Democrat Suzan DelBene, a multimillionaire and former Microsoft vice president, pulled off an unexpectedly decisive win in Washington state's...
Democrat Suzan DelBene, a multimillionaire and former Microsoft vice president, pulled off an unexpectedly decisive win in Washington state’s most competitive congressional race.
She held 54 percent of votes counted Tuesday night in the 1st Congressional District, compared with Republican John Koster’s 46 percent.
In Kirkland, a jubilant DelBene greeted about 150 supporters Tuesday night.
“For me this campaign always has been about standing up for working families and the middle class,” she said. “We’ve heard from voters, and we’ve had a lot of strong support. Voters want someone who’s going to focus on results rather than rhetoric.”
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DelBene, who briefly headed the state Department of Revenue, poured $2.8 million of her own money into the campaign, most of it to get through a difficult primary.
Her win over Koster came at least in part because he had so little financial support from the national Republican Party and suffered a late blow when, a week before Election Day, he was taped talking about his conservative views on abortion.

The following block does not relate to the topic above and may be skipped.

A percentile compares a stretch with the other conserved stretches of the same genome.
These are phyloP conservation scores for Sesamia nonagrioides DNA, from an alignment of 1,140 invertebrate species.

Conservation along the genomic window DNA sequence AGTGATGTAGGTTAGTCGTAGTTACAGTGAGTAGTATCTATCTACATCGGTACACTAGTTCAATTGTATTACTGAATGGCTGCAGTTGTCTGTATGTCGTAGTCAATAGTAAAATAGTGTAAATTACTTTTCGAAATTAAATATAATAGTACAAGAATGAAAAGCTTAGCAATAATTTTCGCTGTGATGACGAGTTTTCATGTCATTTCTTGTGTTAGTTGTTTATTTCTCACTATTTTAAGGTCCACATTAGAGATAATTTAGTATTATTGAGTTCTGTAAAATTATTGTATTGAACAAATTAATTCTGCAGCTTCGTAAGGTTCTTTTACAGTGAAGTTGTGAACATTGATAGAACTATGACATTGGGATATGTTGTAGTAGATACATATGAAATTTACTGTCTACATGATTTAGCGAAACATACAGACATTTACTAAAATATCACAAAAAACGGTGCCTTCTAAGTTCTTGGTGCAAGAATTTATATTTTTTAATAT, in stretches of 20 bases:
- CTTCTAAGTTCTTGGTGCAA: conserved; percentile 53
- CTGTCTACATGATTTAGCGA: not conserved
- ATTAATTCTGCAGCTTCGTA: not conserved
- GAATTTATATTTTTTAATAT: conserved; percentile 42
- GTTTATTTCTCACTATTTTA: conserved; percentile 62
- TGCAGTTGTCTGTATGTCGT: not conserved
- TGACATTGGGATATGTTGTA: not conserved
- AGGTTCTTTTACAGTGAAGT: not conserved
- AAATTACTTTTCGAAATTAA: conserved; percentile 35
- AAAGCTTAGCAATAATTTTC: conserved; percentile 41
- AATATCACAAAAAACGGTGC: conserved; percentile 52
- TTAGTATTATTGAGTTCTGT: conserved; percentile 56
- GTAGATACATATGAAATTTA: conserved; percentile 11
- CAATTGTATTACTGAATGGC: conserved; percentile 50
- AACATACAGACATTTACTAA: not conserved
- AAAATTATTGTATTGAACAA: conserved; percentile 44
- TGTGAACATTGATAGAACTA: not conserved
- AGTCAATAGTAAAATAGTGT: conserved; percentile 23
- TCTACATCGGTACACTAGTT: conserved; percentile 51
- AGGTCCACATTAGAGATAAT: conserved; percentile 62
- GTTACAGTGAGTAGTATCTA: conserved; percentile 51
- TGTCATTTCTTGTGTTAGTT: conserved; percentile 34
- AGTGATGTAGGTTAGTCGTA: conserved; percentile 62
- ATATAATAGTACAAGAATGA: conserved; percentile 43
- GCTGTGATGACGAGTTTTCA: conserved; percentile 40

Koster, a longtime Snohomish County Council member and former dairy farmer, acknowledged Tuesday that the comments may have affected the race’s outcome. The tape went viral after he used the phrase “the rape thing” while referring to abortion for pregnancies that result from rape.
Tuesday night, he did not concede, and called DelBene’s tactics “underhanded” for drawing attention to his views on social issues.
“That’s the sad part of this race,” he said. “We wanted to talk about jobs, the economy.”
This was Koster’s third attempt at a congressional seat. He lost in 2000 and 2010 to U.S. Rep. Rick Larsen.
DelBene, too, lost in 2010, to U.S. Rep. Dave Reichert.
In Tuesday night returns, DelBene led in King County, 59 to 41 percent, and was leading in Snohomish County 52 to 48 percent. Koster led in Whatcom County while DelBene led in Skagit County.
DelBene will get an early start in Congress, since she also won the special-election race between the two candidates for a one-month stint in Congress to finish Jay Inslee’s term. Inslee resigned that seat to run for governor. That will give DelBene a leg up in committee and office assignments.
DelBene entered politics to run for Congress in 2010 after a private-sector career. Though she is worth millions now, her family struggled at times when she was young after her stepdad lost his job.
She said she wanted to go to Washington, D.C., to help middle-class families and favored letting tax cuts expire for the wealthy. She supports abortion rights and gay marriage.
Seattle Times staff reporters Sanjay Bhatt and Amy Martinez contributed to this report. Emily Heffter: 206-464-8246 or email@example.com.
On Twitter @EmilyHeffter.